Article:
of rules: So-called “legislative rules” are
issued through notice-and-comment rule making and have the
“force and effect of law.” Id.
§§ 553(b), (c); Chrysler Corp. v. Brown,
441 U.S. 281, 302-303 (1979). On the other hand,
“interpretive rules” are “issued . . . to
advise the public of the agency's construction of the
statutes and rules which it administers.” Shalala
v. Guernsey Memorial Hospital, 514 U.S. 87, 99 (1995).
The latter do not require notice-and-comment rule making, and
“do not have the force and effect of law.”
the IEC and the criteria set out therein, are not legislative
rules with the force and effect of law. The regulations that
do affect clemency are found at 28 C.F.R. §§
1.0-1.11 and are not binding on the president. 28 C.F.R.
§ 1.11. Therefore, Petitioner cannot establish that
judicial review under the APA is available as to her claims
regarding clemency. Although the DOJ is an
“agency” within the meaning of the Act,
“[f]ederal clemency is exclusively executive: Only the
President has the power to grant clemency for offenses under
federal law.” Harbison v. Bell, 556 U.S. 180,
187 (2009). And, “the substantive discretion of the
president in the exercise of his clemency power is all but
absolute.” Spinkellink v. Wainwright, 578 F.2d
582, 618 (5th Cir. 1978), cert. denied, 440 U.S. 976
(1979). The president can grant or deny clemency at will,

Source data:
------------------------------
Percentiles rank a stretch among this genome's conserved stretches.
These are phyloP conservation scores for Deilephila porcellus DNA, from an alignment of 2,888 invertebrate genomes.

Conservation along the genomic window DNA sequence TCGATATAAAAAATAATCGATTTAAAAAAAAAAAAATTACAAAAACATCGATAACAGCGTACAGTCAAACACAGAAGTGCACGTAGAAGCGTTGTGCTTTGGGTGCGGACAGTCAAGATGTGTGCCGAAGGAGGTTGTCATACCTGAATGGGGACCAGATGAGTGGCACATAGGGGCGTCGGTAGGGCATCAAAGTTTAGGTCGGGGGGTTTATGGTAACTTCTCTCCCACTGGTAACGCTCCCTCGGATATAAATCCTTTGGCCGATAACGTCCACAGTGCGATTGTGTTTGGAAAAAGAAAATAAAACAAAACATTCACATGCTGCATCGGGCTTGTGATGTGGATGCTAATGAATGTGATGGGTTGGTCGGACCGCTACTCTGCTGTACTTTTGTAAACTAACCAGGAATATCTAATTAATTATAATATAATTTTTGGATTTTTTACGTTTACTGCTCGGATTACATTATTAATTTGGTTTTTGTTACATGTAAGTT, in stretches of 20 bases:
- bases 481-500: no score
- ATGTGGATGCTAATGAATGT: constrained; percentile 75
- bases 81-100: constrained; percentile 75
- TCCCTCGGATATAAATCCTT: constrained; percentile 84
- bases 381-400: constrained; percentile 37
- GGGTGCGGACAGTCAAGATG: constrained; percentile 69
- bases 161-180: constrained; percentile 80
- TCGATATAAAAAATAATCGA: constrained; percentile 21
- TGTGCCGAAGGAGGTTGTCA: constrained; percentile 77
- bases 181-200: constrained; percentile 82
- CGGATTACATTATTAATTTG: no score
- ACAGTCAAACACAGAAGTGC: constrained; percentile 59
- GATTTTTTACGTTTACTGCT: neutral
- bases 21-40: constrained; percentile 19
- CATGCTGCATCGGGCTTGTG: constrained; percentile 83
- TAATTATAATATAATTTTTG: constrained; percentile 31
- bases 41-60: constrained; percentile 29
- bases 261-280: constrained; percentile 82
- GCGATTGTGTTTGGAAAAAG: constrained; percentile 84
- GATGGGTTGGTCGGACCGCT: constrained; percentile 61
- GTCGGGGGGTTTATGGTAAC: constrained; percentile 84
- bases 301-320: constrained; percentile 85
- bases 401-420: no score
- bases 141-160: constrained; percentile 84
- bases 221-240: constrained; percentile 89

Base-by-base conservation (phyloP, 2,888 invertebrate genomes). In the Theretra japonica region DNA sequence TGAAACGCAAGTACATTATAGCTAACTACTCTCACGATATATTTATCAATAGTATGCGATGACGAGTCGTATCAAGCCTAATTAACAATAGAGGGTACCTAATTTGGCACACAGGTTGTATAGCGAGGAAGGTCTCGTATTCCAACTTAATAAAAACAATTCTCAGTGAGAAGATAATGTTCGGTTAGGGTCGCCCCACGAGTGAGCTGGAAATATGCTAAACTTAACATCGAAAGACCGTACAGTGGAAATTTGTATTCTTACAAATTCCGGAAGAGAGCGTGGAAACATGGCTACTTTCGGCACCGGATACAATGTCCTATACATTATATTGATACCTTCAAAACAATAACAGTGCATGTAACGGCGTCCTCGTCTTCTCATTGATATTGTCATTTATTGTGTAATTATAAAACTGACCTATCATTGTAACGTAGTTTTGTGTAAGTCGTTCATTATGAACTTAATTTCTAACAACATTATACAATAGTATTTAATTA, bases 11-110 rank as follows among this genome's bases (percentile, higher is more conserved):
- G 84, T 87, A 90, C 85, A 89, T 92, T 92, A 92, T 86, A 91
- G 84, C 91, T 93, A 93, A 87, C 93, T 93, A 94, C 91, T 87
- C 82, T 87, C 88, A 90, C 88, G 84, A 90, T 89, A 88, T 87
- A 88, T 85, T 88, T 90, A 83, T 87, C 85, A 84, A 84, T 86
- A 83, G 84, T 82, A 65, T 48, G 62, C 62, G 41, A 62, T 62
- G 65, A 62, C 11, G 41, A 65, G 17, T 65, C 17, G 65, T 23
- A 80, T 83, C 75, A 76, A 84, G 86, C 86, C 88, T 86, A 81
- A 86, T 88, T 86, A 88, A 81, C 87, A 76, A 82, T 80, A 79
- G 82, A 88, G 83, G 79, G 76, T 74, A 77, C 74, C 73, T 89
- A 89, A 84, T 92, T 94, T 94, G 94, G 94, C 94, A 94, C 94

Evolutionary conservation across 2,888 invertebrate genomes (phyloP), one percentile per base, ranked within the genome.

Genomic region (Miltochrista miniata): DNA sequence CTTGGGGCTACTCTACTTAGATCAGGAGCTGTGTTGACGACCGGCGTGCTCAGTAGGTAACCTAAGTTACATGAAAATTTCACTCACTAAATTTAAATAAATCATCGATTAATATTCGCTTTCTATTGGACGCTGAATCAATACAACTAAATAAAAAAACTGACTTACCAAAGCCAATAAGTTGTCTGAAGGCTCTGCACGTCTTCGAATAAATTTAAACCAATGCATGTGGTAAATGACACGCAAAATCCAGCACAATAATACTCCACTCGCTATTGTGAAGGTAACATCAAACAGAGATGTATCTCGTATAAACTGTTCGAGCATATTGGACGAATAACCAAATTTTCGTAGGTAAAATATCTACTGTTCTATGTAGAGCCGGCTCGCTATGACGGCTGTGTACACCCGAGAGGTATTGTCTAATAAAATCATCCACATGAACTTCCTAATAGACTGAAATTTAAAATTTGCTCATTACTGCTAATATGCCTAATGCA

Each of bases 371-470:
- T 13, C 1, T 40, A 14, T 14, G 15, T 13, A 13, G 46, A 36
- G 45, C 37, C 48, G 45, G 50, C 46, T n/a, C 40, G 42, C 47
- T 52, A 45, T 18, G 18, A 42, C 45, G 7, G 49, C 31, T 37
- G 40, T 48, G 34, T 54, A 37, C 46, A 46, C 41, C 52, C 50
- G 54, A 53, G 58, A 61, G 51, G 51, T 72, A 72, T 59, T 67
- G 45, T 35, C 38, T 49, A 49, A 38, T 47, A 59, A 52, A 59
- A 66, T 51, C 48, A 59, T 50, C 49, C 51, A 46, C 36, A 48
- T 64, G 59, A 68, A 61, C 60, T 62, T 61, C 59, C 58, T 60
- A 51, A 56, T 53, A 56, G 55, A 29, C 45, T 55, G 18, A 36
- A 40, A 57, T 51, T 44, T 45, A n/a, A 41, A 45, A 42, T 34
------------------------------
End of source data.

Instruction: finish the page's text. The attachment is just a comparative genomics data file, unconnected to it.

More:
notwithstanding the DOJ's procedures or criteria.
even assuming the claims were properly presented under §
2241, to obtain federal habeas relief, a petitioner must show
a federal constitutional violation. 28 U.S.C. §
2241(c)(3). Petitioner cannot make such a showing as she has
no constitutional right to clemency, or even clemency
proceedings. See Connecticut Bd. of Pardons v.
Dumschat, 452 U.S. 458, 464-67 (1981). See also
Greenholtz v. Inmates of the Neb. Penal and Corr.
Complex, 442 U.S. 1, 7 (1979) (providing
“[d]ecisions of the Executive Branch, however serious
their impact, do not automatically invoke due process
protection; there simply is no constitutional guarantee that
all executive decision making must comply with standards that
assure error-free determinations.”). Because she has no
constitutional right to clemency, she is not entitled to due
process or equal protection in connection with the procedure
by which a petition for clemency is considered or a clemency
decision. See Griggs v. Fleming, 88 Fed. App'x
705, 2004 WL 315195 at *1 (5th Cir.), cert. denied,
542 U.S. 931 (2004).
ex post facto argument is equally frivolous. She asserts that
retroactive application of the IEC's new criteria, which
make it more difficult for her to qualify, apply, and receive
presidential clemency, violate ex post facto principles by
applying laws that were not in effect at the time she
committed the offense. Am. Pet. 3, ECF No. 12. The IEC was
announced before November 11, 2015, the date of the offense
for which she is confined. Complaint, United States v.
Parezanin, No. 3:15-CR-03054-AJB, ECF No. 1.
Petitioner's claim under DAPA lacks merit. Petitioner
fails to establish how a ruling in her favor as to this claim
would result in her immediate release or a reduction of her
sentence. Moreover, implementation of DAPA was enjoined on a
nationwide basis by the Fifth Circuit's 2015 decision in
Texas v. United States, 809 F.3d 134 (5th Cir.
2015), aff'd, 136 S.Ct. 2271 (2016).
reasons discussed, Petitioner's petition for a writ of
habeas corpus pursuant to 28 U.S.C. § 2241 is DENIED,